Environment

The coal industry is hurting. For decades, coal was the go-to fuel for generating electricity. Now that is changing.

The connection between coal and generating electricity goes back to the late 19th century. A good place to get a sense of that history is the small town of Sunbury, Pa. — specifically at the corner of Fourth and Market streets at the Hotel Edison.

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ROBERT SIEGEL, HOST:

A program used in many U.S. fisheries to protect the marine environment and maintain healthy fish populations may have an immensely important added benefit: preserving the lives of American fishermen.

A little-used provision in the Clean Air Act may give the EPA the authority to institute broad, market-based mechanisms such as cap and trade to combat climate change.

The provision, known as Section 115, was reportedly discussed by the State Department and international negotiators as part of the president’s statutory authority to regulate CO2 and meet the pledges the US made in Paris at COP21.

The dramatic drop in coal production in states like Pennsylvania has had an unfortunate consequence: less money to clean up abandoned coal mines that continue to pollute rivers and streams.

Much of the funding for mine cleanup projects comes from fees on coal production and the construction of new mines. As the coal industry struggles, that money is slowly disappearing.

As an African-American, John Boyd Jr. might not be what Americans imagine when they think of a typical farmer. But Boyd has been farming his entire life, like his father, grandfather and great-grandfather before him. He grows wheat, corn and soybeans and has cattle at his southwestern Virginia farm.

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MICHEL MARTIN, HOST:

Sex and Sustainability in the Sea

Feb 13, 2016

The extensive ecosystem under the waves depends on the intricate, complex and mysterious mating rituals of its inhabitants. Host Steve Curwood speaks with Marah Hardt, a marine biologist and author of a new book, Sex in the Sea about some clever and unusual reproductive strategies unique to sea-dwellers and why understanding this is critical for maintaining the resource.

Beyond the Headlines

Feb 13, 2016

In this week’s trip beyond the headlines, Peter Dykstra and host Steve Curwood talk about a college committing to 100 percent solar power and an effort to open up buried streams in Detroit, Michigan. Also, they remember a 1950s television personality who vividly predicted the impacts of climate change and sea-level rise. (published February 12, 2016)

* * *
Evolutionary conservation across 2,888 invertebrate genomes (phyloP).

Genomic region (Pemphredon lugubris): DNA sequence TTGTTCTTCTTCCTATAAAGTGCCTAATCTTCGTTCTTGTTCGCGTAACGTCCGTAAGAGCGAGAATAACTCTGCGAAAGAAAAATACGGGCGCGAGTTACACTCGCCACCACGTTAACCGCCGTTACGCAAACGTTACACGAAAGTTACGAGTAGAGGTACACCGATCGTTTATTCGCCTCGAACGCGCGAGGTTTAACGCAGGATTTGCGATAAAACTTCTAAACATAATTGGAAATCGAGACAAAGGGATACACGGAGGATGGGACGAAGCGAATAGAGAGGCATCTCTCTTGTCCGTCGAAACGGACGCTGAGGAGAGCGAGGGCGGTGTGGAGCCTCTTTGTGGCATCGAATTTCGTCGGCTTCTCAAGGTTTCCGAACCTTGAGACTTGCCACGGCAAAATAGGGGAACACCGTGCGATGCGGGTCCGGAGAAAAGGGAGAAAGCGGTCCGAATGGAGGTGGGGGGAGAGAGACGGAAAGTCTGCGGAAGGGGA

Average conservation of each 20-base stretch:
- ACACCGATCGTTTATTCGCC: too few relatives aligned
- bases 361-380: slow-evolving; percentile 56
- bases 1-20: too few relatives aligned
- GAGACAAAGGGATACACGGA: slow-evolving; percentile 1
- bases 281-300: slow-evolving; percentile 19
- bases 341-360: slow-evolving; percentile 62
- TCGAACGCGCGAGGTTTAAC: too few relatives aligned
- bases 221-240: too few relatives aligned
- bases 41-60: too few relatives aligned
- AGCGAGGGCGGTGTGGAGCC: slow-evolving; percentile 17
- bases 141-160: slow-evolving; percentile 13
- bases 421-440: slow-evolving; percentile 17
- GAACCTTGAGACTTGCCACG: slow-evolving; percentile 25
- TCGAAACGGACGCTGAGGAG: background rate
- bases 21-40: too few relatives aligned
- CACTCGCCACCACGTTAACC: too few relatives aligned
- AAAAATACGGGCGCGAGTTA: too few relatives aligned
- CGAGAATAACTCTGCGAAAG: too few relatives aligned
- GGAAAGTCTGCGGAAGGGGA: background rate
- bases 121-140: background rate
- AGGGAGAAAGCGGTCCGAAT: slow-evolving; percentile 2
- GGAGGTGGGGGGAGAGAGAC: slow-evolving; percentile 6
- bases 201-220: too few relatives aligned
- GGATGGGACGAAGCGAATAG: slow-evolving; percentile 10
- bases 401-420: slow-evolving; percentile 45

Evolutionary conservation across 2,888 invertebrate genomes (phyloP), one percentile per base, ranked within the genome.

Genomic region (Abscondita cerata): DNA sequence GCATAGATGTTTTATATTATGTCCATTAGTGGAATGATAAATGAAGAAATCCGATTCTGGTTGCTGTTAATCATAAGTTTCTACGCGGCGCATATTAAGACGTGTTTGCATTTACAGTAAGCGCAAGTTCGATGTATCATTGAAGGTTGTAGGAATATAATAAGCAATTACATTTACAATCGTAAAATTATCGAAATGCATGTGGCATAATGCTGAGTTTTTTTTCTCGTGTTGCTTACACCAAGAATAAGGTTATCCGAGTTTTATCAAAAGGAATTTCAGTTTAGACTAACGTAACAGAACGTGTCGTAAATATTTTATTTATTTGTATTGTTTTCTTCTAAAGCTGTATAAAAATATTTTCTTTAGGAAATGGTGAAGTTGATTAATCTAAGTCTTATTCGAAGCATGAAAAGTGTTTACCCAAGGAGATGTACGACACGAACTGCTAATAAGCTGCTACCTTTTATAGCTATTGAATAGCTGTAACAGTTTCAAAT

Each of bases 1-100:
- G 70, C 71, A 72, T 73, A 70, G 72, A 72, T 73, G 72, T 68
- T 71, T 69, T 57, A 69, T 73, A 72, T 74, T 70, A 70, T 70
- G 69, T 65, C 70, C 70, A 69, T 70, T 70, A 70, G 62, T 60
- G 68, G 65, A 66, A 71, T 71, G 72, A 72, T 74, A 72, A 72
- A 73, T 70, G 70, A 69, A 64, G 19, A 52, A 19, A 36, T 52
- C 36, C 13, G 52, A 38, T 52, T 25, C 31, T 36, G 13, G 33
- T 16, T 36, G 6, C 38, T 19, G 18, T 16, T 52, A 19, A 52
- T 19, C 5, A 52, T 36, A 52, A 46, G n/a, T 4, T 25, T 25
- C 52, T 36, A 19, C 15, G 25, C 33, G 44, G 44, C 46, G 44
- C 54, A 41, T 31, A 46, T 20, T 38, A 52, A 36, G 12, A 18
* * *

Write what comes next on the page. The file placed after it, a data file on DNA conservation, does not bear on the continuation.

Living on Earth: February 12, 2016

Feb 13, 2016

HIgh Court Puts Clean Power Plan On Hold / Beyond the Headlines / Sierra Snows Ease, But Won't End California Drought / Sex and Sustainability in the Sea

HIgh Court Puts Clean Power Plan On Hold

Feb 13, 2016

The Supreme Court has issued a stay on implementation of the Obama Administration’s Clean Power Plan. This could delay mandatory emissions cuts from the electric power sector. But other legal options that were strengthened by the Paris Climate Agreement might be better suited for tackling climate change domestically and internationally. Vermont Law School Professor Pat Parenteau and host Steve Curwood discuss the stay and its affect on the President’s strategy for tackling climate change. (published February 12, 2016)

Californians hope two months of plenty of snow could ease the 4-year drought. But Living on Earth’s Emmett Fitzgerald reports that high snowfalls in the Sierra Mountains this winter won’t end the water problems and the state needs to manage the resource creatively and efficiently for the foreseeable future. (published February 12, 2016)

As we reported yesterday, the leaking gas well near a Los Angeles neighborhood has been temporarily plugged, ending four months of uncontrolled amounts of methane being released into the atmosphere.

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ARI SHAPIRO, HOST:

President Obama has designated three desert areas in California as national monuments.

The move permanently protects "nearly 1.8 million acres of America's public lands," the White House says in a news release.

All three areas lie east of Los Angeles. Two of the new monuments — Castle Mountains and Mojave Trails — are near California's border with Nevada.